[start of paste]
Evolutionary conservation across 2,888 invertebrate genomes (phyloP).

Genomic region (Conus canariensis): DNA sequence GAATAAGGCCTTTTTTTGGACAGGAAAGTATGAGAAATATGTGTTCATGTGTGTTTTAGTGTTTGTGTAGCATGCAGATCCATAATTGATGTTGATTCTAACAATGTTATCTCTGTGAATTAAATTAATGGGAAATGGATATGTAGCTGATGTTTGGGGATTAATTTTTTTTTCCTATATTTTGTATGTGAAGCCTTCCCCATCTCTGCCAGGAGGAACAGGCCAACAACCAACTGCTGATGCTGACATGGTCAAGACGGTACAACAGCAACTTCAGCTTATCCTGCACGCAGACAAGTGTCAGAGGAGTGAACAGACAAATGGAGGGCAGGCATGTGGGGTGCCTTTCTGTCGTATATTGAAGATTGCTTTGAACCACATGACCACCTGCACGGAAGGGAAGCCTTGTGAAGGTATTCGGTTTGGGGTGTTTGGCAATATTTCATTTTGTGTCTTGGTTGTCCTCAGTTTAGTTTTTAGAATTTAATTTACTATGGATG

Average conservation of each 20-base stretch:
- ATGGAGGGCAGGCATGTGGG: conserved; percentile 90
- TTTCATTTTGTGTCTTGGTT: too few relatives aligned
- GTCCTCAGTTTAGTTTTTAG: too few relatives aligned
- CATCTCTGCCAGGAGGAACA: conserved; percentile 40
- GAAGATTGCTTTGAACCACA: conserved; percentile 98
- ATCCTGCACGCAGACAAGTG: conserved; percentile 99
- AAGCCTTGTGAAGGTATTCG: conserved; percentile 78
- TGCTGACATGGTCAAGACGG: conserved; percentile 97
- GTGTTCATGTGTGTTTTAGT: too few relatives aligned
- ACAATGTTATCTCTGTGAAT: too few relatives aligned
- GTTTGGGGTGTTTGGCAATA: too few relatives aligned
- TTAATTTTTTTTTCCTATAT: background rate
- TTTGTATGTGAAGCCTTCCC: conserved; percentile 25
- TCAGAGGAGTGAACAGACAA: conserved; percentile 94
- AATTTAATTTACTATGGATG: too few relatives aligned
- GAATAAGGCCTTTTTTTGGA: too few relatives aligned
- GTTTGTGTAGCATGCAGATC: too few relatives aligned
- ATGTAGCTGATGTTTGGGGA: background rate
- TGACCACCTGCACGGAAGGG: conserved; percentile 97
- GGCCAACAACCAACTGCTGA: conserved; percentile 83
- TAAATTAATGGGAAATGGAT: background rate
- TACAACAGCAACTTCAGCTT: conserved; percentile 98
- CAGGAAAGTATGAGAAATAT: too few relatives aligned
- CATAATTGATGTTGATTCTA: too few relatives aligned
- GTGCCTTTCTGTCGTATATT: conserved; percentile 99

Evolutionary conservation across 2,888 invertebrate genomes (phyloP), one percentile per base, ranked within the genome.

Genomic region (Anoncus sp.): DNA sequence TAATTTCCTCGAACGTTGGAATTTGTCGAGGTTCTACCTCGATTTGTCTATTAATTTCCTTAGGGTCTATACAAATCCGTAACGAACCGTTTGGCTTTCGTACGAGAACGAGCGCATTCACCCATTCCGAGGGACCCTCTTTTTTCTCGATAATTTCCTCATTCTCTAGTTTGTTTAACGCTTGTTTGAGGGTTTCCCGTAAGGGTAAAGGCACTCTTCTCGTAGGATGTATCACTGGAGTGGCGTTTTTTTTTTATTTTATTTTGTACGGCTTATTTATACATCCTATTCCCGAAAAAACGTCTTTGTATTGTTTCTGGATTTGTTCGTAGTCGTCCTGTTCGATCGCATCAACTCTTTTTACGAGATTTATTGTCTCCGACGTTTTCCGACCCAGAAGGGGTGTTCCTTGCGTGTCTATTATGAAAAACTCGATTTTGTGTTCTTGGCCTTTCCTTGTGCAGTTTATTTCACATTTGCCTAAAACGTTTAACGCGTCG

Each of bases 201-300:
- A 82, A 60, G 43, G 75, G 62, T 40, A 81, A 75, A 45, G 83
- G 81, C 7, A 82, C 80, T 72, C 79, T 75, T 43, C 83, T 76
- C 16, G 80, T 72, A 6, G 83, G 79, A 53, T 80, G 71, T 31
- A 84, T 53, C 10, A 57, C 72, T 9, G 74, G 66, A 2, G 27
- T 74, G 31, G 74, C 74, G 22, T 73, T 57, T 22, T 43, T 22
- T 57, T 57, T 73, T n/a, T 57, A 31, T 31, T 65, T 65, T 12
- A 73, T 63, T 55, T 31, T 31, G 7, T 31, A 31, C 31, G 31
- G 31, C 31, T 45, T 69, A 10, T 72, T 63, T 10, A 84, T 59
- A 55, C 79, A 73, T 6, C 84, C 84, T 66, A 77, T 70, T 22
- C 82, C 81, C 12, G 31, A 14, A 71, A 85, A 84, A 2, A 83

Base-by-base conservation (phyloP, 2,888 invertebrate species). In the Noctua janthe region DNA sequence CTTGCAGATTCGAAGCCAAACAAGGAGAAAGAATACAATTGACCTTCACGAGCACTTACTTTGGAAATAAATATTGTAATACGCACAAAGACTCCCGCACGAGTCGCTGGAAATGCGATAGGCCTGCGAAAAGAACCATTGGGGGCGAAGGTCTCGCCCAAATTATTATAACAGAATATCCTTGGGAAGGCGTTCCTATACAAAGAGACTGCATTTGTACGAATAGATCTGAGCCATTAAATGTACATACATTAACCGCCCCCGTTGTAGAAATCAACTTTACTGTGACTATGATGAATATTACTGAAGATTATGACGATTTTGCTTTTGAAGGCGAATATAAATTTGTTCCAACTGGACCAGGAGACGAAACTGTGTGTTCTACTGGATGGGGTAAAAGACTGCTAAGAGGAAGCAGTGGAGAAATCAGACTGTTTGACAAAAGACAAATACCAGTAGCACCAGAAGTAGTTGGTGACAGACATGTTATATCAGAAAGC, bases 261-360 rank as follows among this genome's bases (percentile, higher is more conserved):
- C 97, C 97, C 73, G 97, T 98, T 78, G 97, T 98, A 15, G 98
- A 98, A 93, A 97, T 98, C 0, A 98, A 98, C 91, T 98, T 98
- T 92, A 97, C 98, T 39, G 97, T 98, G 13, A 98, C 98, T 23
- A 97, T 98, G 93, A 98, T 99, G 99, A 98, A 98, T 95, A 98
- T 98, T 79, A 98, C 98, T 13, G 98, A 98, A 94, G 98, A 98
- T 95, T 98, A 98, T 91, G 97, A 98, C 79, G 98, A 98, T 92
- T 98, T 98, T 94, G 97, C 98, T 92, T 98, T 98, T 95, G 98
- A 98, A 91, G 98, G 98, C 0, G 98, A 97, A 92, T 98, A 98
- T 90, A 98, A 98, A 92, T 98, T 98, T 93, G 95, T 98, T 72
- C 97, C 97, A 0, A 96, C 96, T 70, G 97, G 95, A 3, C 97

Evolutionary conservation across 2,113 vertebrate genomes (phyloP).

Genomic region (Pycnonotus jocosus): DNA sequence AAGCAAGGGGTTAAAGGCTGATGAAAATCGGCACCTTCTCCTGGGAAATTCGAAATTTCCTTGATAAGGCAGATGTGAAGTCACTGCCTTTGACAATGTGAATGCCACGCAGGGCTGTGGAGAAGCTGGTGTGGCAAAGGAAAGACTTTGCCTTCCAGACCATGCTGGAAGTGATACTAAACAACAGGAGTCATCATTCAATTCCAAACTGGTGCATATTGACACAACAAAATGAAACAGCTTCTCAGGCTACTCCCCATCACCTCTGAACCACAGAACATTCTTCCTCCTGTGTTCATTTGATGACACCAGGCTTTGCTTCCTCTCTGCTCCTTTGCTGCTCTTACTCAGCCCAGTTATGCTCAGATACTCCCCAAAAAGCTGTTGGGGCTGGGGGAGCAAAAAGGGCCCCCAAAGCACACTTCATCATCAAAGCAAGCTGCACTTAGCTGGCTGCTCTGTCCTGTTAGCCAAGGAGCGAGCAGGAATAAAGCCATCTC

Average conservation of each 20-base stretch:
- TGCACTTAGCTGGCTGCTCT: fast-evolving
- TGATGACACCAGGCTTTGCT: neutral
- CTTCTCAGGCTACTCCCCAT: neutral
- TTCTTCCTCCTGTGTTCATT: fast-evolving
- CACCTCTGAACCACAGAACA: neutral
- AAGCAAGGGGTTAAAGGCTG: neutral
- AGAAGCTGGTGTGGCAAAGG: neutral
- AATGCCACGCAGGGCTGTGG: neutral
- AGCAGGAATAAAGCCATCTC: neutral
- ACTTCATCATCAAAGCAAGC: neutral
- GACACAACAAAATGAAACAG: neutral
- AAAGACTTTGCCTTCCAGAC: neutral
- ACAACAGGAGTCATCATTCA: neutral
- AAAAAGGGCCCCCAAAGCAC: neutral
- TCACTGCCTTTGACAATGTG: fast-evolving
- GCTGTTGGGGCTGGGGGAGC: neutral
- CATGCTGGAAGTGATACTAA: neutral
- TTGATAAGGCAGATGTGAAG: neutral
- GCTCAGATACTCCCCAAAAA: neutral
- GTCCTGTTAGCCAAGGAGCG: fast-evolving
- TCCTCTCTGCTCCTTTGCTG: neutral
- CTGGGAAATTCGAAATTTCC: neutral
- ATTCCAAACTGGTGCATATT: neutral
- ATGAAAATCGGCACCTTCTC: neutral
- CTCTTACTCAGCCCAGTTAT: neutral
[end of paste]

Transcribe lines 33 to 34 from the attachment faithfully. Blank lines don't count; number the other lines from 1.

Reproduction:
- G 81, C 7, A 82, C 80, T 72, C 79, T 75, T 43, C 83, T 76
- C 16, G 80, T 72, A 6, G 83, G 79, A 53, T 80, G 71, T 31